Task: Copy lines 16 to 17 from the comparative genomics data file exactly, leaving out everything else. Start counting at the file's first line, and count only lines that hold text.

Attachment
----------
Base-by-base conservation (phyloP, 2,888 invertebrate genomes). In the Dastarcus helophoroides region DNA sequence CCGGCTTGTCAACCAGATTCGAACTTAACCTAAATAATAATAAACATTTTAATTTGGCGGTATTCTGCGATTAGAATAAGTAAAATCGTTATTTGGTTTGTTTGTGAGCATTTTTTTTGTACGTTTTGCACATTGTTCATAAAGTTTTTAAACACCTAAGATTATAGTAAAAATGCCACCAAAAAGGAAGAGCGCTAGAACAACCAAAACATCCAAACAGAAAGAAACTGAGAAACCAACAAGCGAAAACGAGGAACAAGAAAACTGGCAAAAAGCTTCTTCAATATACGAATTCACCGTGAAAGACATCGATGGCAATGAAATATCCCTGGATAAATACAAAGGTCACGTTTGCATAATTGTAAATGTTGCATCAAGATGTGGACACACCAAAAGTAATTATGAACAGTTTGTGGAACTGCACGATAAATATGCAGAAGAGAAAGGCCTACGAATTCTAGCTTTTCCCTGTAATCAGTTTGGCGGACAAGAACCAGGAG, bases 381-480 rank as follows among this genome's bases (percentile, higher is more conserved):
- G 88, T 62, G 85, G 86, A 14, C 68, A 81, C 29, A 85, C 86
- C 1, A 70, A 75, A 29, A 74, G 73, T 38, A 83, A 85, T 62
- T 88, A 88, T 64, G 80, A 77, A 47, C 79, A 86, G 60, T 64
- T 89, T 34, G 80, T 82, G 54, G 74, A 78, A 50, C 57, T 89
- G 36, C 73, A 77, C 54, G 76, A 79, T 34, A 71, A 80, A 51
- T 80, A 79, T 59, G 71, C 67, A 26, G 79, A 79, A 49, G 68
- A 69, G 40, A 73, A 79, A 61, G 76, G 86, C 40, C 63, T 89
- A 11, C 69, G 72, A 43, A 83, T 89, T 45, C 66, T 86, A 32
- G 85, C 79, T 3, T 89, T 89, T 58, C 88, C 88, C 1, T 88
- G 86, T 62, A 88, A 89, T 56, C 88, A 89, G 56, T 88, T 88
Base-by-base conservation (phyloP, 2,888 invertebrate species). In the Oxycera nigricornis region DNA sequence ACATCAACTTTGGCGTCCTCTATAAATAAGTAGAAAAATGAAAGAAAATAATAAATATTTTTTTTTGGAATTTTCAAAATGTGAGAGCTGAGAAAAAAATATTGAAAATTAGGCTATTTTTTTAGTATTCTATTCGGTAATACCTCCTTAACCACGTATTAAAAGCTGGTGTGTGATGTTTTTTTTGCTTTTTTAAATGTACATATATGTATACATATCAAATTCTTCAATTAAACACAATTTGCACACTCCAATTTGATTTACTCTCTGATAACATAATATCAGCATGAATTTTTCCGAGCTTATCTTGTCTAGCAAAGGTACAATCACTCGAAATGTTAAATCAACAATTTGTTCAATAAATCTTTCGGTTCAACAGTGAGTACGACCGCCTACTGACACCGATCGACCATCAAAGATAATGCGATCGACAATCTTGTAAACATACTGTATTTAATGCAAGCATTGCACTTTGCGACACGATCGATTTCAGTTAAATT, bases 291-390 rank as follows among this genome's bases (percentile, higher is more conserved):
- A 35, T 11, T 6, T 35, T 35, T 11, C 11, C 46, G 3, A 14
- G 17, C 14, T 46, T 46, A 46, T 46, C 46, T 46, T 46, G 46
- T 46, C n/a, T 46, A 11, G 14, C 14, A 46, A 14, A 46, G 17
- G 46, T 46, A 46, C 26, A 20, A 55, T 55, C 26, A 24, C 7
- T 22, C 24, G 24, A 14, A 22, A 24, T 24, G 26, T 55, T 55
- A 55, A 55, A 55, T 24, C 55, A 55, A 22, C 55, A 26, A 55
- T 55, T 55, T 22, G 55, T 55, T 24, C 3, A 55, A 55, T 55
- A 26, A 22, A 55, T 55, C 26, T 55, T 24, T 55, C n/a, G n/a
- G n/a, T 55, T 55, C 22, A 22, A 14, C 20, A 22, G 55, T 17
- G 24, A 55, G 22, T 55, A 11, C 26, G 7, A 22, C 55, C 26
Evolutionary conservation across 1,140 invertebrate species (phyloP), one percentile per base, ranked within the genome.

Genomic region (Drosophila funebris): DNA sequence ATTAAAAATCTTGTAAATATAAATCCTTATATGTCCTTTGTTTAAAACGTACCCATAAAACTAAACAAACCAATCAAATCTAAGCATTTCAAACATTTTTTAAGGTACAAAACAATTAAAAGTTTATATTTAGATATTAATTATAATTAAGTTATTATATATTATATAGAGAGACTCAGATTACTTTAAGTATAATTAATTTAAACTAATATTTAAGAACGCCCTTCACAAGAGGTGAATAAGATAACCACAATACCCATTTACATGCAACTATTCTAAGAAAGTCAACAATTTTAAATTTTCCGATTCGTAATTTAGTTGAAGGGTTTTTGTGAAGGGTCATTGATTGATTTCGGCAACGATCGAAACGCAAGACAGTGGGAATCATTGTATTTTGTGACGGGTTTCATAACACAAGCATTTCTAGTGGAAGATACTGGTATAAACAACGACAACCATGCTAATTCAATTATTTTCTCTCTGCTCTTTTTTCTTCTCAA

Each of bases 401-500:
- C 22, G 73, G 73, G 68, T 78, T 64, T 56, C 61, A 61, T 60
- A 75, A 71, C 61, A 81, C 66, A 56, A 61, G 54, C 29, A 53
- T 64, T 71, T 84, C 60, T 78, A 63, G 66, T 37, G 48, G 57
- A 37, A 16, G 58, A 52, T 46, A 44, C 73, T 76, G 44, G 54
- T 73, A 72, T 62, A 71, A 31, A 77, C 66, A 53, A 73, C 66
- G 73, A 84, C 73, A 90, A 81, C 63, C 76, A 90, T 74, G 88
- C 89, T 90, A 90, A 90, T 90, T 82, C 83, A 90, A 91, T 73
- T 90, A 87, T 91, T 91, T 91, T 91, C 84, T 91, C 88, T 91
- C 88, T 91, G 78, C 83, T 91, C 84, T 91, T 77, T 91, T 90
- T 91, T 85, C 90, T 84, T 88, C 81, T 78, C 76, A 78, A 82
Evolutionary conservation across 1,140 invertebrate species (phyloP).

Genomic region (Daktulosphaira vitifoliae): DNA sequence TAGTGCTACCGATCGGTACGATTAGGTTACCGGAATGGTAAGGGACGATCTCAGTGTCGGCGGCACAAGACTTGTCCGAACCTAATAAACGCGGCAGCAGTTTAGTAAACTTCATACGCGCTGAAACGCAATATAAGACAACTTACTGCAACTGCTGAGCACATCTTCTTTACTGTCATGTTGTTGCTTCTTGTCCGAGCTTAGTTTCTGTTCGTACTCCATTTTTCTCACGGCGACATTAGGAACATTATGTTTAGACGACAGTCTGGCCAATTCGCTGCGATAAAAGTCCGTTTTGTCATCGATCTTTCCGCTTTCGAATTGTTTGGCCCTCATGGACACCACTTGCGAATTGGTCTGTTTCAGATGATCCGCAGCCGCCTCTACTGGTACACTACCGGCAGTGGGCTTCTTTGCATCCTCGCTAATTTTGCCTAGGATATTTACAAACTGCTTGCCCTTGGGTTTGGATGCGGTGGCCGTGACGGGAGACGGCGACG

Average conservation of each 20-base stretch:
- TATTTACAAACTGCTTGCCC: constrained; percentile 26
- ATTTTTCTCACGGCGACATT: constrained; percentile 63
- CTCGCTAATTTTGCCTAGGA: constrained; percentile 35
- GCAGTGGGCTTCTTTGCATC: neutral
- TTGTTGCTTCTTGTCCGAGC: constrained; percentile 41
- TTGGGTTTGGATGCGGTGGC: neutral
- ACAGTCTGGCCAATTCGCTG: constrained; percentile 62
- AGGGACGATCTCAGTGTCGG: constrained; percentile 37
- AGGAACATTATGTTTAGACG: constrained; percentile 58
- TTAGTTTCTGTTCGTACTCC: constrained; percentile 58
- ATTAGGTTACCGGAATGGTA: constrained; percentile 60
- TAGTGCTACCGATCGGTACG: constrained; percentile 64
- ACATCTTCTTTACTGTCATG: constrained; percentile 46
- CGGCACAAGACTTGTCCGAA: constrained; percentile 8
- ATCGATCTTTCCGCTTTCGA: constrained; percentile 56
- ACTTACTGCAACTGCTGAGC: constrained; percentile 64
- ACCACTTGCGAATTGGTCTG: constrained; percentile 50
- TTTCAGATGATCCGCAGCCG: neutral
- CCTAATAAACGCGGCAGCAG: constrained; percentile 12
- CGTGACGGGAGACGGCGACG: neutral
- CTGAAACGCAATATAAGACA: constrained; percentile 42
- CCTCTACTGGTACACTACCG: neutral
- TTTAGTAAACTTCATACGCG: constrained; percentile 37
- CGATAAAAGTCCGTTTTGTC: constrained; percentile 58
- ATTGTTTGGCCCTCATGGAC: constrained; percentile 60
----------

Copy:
- G 46, T 46, A 46, C 26, A 20, A 55, T 55, C 26, A 24, C 7
- T 22, C 24, G 24, A 14, A 22, A 24, T 24, G 26, T 55, T 55